Anytime I tell folks I’m from Fordyce, they either say, “Where is that?” or, “Oh, yeah, home of the Redbugs.”
Not sure where or why Fordyce started using the Redbug as a mascot, but it seems to have gained notoriety around the country. Beyond that, I tell people that we were Chiggers in elementary school, Babybugs in Junior High and Redbugs in High School.
The girls’ teams are referred to as Ladybugs, which is, of course, a totally different bug altogether.
A redbug is a chigger, a pesky itty-bitty bug that causes severe itching. So, the name was given because our boys were small but they could cause some severe damage. (I think). If you look into the name scientifically, it’s a different bug. So we’ll just leave it at chigger. “Bugs bite!” as the cheerleaders say on Friday.
The Redbug Reunion is held each April in conjunction with the Cotton Belt Festival.
I believe this year was the 30th anniversary, which really dates me because I remember the first one when Johnny Cash played at Patterson Cafetorium. Yes, cafetorium.
It sent chills down by spine when he said, “Hello, I’m Johnny Cash.” Mercy.
This year’s reunion weekend started in the Fordyce Civic Center where athletes were inducted into the Fordyce and Dallas County Sports Hall of Fame.
The next day, our day was spent enjoying the festival itself, which begins with a parade that goes down Fourth Street and then turns down Main Street. One of the highlights of the parade are classes who are celebrating milestone anniversaries by riding on a trailer, often on bales of hay.
My brother’s class was celebrating their 50th anniversary and there were a few others. An assortment of beauty queens and kings, tractors, ATVs, horses and some decorated floats were also in the lineup. We then toured the downtown area and visited the Dallas County Museum.
If you haven’t visited the museum and ever find yourself in Fordyce, stop in. It’s a really nice collection of local memorabilia including a special display case of items related to the arrest of the Rolling Stones in 1975. It also features a section honoring Bear Bryant and the history of the telephone in Dallas County — complete with a knowledgeable docent who gave us several hands-on demonstrations. He even found an old phone book and looked up our phone number. It was 554 in 1959.
In those days you would pick up the phone and speak the 1 to 3-digit number to the operator and she would connect you.
The smell of corn dogs, BBQ, funnel cakes and hamburgers filled the air around the courthouse. Bands played all afternoon into the evening. People seemed to be having a good time and the weather turned out perfect.
Having grown up in Fordyce, I noticed there is quite a bit of wear and tear on the downtown area. Almost none of the businesses are the same and some are closed, including where my dad’s pharmacy was operated.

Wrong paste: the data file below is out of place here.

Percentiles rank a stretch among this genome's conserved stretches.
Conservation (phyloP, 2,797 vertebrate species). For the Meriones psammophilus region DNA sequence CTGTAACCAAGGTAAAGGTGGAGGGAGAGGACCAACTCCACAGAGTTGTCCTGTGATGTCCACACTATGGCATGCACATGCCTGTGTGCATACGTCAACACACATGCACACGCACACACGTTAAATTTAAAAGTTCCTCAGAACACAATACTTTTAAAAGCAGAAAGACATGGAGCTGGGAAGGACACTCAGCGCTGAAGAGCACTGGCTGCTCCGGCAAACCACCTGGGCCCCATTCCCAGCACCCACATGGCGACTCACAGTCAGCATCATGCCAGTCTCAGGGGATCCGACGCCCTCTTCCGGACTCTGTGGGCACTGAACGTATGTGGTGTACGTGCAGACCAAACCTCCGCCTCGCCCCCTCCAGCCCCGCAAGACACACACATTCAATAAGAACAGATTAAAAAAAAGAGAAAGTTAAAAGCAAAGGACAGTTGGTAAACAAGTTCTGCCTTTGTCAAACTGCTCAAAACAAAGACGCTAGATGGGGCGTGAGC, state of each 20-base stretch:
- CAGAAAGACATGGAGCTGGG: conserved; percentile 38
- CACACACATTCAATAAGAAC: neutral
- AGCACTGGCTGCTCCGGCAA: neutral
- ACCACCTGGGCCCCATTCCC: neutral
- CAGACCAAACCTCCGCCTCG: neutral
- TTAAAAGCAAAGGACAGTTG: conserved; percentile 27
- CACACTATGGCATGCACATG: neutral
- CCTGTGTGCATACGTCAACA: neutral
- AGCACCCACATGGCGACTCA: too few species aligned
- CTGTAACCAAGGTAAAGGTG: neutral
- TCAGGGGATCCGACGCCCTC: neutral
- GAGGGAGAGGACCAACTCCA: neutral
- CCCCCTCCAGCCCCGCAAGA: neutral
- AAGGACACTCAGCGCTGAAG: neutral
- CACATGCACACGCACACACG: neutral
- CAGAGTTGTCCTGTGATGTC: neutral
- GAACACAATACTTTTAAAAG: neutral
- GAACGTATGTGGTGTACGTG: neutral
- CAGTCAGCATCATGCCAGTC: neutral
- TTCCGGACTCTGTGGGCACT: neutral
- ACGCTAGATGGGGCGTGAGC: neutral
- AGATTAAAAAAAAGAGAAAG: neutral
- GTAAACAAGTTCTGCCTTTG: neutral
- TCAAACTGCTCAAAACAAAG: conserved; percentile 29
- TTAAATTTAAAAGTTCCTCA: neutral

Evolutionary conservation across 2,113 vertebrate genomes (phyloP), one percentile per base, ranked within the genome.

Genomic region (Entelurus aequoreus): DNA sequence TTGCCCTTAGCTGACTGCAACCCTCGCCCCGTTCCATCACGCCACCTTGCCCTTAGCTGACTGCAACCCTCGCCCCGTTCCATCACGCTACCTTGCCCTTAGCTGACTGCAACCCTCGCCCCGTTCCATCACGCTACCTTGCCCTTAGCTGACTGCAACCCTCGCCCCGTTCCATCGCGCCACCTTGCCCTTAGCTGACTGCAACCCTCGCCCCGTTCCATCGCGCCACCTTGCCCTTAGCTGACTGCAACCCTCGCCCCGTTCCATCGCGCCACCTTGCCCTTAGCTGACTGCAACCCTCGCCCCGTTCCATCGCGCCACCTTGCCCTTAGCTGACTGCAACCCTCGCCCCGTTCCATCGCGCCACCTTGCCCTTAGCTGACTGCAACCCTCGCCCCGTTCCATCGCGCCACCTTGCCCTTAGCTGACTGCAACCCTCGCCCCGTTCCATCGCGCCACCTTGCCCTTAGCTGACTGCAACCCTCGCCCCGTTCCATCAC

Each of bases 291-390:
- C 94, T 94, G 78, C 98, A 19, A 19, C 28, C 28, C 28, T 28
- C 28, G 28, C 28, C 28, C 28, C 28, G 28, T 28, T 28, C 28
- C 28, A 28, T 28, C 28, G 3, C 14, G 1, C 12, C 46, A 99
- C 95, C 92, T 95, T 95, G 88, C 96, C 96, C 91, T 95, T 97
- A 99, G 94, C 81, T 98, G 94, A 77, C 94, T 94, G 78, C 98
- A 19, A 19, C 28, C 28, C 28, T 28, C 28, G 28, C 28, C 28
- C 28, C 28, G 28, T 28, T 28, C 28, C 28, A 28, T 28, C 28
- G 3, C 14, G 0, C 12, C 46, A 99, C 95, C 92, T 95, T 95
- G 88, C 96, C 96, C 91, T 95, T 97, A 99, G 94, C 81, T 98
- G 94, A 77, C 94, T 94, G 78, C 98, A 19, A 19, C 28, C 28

Fordyce is an area hurt by the closure of the Georgia Pacific plant, that at one time employed hundreds of people. Then you have all the associated businesses that have suffered.
Almost anyone you ask will say they need jobs. That is true of all the towns in Southeast Arkansas that depended on timber. And of course, timber is related to housing. And on and on.
It was nice visit in the same way when you go to a favorite grandma’s house.
Everything felt comfortable, familiar and with a sense of sentimentality that is hard to describe or duplicate. Running into folks you hadn’t seen in 30 or 40 years, seeing favorite teachers who told me “you could have been a better student,” or just driving the old neighborhoods and back roads of your youth.
It’s irreplaceable. It’s unique to me. It’s my hometown.
In my little town
I grew up believing
God keeps his eye on us all
And he used to lean upon me
As I pledged allegiance to the wall
Lord I recall
My little town
It must be summer
The produce stands are popping up again. We have one on the east side (morning side) and one on the west side (coming home side). The one by the Shell station seems to have more products, although right now I don’t think many or any of the
products are locally grown. And they are both fairly pricey. Out-in-the country produce stands are much cheaper.
Can’t wait for tomatoes from Bradley County, peaches from Clark County, watermelons from Cave City and Hope, and assorted veggies grown all over the state, especially black-eyed peas. A plate of peas, some ‘maters, a purple onion and cornbread is hard to beat. Throw in a peach or blackberry cobbler. Mercy.
I’ll see you on the Boulevard. Or at the produce stand.
Neal Moore is a native of Fordyce and was a 1972 graduate. He lives in Maumelle and is a creative and public relations consultant. Contact him at firstname.lastname@example.org. Follow him on Facebook or on Twitter, @kneelmore.